The art of flipping generational wealth


My grandfather died in the early 60s, and left his vast wealth in the hands of his widows and children.

Photo credit: Samuel Muigai | Nation Media Group

My late grandfather, Nicodemo Ogoye was one of the wealthiest men in Got Regea sub-location, Gem constituency. He had five wives and owned tens of herds of cattle. He died in the early 60s, and left his vast wealth in the hands of his widows and children.

Only recently, when I did a forensic search and peered at my grandfather’s legacy with a magnifying glass, did I realise that he did not just leave behind tens of herds of cattle; he left unfathomable wealth. When the baton of wealth is passed from one generation to the next, it’s incumbent on the runners whose hands the baton is in to do better than their predecessors. Doing better means, for instance, perceiving what’s inside a cow and knowing how to extract it.

To that extent, then, Ogoye left behind a thriving dairy factory, producing assorted dairy products. He left behind abattoirs, beef supply chains and butcheries. He left behind hide tanning factories. My grandfather did not just leave behind tracts of land; but cattle ranches that, by now, should be rivalling the ones in Laikipia.

My grandfather employed workers to manage his vast wealth. That was a seed for an empire that ought to have created employment for many people, his offspring included. What I am trying to say is that Ogoye left behind generational wealth – mostly in seed form - which needed to be flipped, to make his offspring fabulously wealthy for generations to come.

It is when it comes to flipping wealth that many men drop the ball. Flipping wealth means having the wisdom to see paper, wood stains, cosmetics, punches, antiseptics, soaps, milk and hundreds of other products inside a peanut. That’s what one of the greatest inventors and agricultural scientists, George Washington Carver, derived from peanuts. For some, a peanut is a meal; for another person, it is a multi-generational meal ticket. What you see is what you get.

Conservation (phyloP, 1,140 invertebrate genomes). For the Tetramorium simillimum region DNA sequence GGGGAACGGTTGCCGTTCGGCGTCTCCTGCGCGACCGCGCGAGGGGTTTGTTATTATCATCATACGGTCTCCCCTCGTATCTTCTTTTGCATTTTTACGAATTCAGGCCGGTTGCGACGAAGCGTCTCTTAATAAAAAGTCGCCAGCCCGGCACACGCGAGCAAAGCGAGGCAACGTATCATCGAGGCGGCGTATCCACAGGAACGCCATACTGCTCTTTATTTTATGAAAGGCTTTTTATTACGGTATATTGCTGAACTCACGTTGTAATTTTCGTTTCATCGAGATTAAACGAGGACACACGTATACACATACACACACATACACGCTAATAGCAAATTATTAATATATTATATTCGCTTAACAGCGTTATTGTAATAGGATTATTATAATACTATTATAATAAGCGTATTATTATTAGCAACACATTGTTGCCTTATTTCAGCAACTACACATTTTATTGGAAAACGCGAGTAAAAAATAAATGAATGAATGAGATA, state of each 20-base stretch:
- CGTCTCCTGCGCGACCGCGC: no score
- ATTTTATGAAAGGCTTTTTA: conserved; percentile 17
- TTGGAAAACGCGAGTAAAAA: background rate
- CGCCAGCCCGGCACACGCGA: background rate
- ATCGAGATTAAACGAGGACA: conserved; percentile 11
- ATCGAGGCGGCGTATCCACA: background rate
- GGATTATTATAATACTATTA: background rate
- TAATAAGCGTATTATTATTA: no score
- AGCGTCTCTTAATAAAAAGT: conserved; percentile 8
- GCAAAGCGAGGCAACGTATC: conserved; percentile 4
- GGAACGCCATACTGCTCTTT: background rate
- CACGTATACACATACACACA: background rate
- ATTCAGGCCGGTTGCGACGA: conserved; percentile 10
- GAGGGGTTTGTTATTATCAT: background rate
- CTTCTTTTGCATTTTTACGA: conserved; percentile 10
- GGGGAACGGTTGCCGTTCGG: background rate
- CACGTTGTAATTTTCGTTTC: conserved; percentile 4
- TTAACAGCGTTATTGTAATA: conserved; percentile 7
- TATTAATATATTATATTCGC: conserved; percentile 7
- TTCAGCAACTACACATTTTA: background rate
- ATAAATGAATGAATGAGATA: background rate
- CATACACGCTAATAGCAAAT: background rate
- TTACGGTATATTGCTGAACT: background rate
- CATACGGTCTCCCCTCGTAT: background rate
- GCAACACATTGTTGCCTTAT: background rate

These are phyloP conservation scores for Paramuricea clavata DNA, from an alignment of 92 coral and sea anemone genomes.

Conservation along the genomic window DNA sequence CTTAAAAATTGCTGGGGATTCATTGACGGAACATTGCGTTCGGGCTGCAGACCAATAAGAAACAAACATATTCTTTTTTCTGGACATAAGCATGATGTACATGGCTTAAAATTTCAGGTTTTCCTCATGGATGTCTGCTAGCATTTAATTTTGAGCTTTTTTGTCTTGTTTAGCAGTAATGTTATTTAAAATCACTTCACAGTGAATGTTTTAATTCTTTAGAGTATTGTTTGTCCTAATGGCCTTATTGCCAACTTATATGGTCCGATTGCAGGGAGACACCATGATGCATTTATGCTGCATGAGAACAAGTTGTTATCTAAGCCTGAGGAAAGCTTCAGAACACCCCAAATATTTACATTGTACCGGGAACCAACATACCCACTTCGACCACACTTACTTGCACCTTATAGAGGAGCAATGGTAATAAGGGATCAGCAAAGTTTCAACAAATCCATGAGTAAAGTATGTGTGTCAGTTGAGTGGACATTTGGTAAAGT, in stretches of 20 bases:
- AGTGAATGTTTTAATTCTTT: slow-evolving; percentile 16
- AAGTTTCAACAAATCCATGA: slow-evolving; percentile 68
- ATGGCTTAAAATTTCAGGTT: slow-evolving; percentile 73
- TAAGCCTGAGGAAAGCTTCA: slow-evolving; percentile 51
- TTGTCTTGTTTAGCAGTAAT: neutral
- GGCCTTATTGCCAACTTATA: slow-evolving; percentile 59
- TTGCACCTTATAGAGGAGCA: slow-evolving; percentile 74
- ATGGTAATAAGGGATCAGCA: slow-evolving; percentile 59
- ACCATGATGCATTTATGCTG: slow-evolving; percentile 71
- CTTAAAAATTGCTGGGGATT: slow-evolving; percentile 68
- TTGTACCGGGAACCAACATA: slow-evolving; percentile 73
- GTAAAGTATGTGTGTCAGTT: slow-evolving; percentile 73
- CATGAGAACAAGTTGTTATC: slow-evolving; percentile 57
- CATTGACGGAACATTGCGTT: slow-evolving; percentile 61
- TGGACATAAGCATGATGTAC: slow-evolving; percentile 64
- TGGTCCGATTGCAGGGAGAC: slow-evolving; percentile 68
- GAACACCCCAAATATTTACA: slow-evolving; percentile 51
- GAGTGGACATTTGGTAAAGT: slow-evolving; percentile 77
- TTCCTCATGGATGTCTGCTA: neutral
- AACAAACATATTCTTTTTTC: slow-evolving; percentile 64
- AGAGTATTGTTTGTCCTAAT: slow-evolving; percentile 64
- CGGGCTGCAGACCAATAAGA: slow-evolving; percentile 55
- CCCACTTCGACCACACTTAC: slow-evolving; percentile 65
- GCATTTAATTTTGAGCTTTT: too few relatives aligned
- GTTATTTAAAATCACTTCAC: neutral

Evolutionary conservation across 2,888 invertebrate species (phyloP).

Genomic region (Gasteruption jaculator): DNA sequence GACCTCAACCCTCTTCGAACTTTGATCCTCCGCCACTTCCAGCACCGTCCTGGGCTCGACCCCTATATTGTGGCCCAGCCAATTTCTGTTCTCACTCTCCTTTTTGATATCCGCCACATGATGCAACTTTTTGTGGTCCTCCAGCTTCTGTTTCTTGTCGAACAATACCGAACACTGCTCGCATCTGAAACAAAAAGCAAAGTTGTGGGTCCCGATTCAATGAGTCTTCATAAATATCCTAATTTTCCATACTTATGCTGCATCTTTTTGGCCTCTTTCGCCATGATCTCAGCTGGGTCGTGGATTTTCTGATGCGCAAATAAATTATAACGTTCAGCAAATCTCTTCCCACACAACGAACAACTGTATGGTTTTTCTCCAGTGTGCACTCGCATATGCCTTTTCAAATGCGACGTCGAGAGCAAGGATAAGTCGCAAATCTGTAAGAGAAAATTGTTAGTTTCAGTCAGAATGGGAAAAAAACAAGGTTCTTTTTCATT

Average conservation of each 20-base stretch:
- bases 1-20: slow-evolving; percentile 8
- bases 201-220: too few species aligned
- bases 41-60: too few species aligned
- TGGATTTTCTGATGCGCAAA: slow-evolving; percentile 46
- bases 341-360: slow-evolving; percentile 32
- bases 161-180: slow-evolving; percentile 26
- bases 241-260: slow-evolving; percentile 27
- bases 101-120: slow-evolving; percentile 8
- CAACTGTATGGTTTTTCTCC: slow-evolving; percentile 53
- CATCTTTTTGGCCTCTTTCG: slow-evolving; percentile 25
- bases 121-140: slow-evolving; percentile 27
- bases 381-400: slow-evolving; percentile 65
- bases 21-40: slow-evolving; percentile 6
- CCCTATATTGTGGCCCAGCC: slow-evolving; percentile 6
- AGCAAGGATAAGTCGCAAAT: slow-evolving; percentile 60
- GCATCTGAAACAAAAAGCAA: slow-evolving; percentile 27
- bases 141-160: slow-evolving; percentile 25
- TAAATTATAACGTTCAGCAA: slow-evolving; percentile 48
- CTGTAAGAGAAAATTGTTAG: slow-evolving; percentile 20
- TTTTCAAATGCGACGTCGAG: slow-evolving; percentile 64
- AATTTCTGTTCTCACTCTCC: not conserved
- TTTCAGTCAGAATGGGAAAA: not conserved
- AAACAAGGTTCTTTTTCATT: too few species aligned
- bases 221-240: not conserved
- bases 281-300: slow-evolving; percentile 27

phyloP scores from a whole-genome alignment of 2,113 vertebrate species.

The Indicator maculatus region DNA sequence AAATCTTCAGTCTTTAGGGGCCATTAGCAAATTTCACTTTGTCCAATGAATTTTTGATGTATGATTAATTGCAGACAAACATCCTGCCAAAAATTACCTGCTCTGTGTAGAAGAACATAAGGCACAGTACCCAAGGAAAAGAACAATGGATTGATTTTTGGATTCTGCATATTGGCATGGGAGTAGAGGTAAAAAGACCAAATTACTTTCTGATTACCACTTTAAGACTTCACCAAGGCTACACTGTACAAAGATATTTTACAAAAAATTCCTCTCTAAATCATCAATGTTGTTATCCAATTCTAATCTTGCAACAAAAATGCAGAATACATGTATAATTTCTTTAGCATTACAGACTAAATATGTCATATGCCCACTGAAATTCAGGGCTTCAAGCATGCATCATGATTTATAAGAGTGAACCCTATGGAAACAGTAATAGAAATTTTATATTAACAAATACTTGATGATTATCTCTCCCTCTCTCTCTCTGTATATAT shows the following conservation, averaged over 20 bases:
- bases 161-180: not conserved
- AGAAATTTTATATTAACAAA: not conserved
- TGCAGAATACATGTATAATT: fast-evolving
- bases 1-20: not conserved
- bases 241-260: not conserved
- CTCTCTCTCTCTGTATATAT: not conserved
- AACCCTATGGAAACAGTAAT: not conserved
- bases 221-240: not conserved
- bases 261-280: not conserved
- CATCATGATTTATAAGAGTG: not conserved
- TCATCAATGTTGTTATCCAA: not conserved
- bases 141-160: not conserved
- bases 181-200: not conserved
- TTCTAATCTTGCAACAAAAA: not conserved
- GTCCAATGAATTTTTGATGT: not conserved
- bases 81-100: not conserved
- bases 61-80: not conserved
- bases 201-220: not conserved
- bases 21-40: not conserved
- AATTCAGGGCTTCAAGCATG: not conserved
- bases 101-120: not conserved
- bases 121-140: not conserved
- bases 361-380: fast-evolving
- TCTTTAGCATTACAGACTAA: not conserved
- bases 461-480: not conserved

In the art of leaving generational wealth, flipping means being the bigger person, and putting aside family rivalries, suspicions and jealousy for the greater good. It means being selfless and sacrificing for the sake of future generations.

Ogoye is buried under the majestic fig tree in his homestead. The fig tree has defied time and elements; its enormous roots reaching far and deep, its stem strong and its branches providing canopy for the cemented grave. It’s like this fig tree is indicting us; admonishing us to take a cue from it and not let the generational wealth in our hands go to waste. It’s urging us to use our gifts and talents to reach far and wide, to be strong, to defy the elements and provide a lasting and sound financial legacy for future generations.

As kids, when we went upcountry during December holidays, men and boys would take meals under the fig tree; each house bringing what they prepared to be shared by all. That was the communal spirit that further knit our blood ties. Older men would swap stories about how, when grandpa’s herds returned to the homestead from pasture, their hooves pounding the ground sounded like mini tremors. They reminisced how some of the cows were so huge, one would shelter under them when it was raining.

Those are accounts of a future lost, which left many questions in our young inquisitive minds. “What happened to all the wealth?” “When did the rain started beating y’all?” “And what are y’all doing to make it better for us, just as grandpa did it for y’all?”

Going forward into the brave bolder future, it’s incumbent on us to create new narratives, so that, when we swap stories with our children – or when they read our eulogies - they will flip the script and their internal dialogue will be: “This is a good start; now, let’s make it better.”


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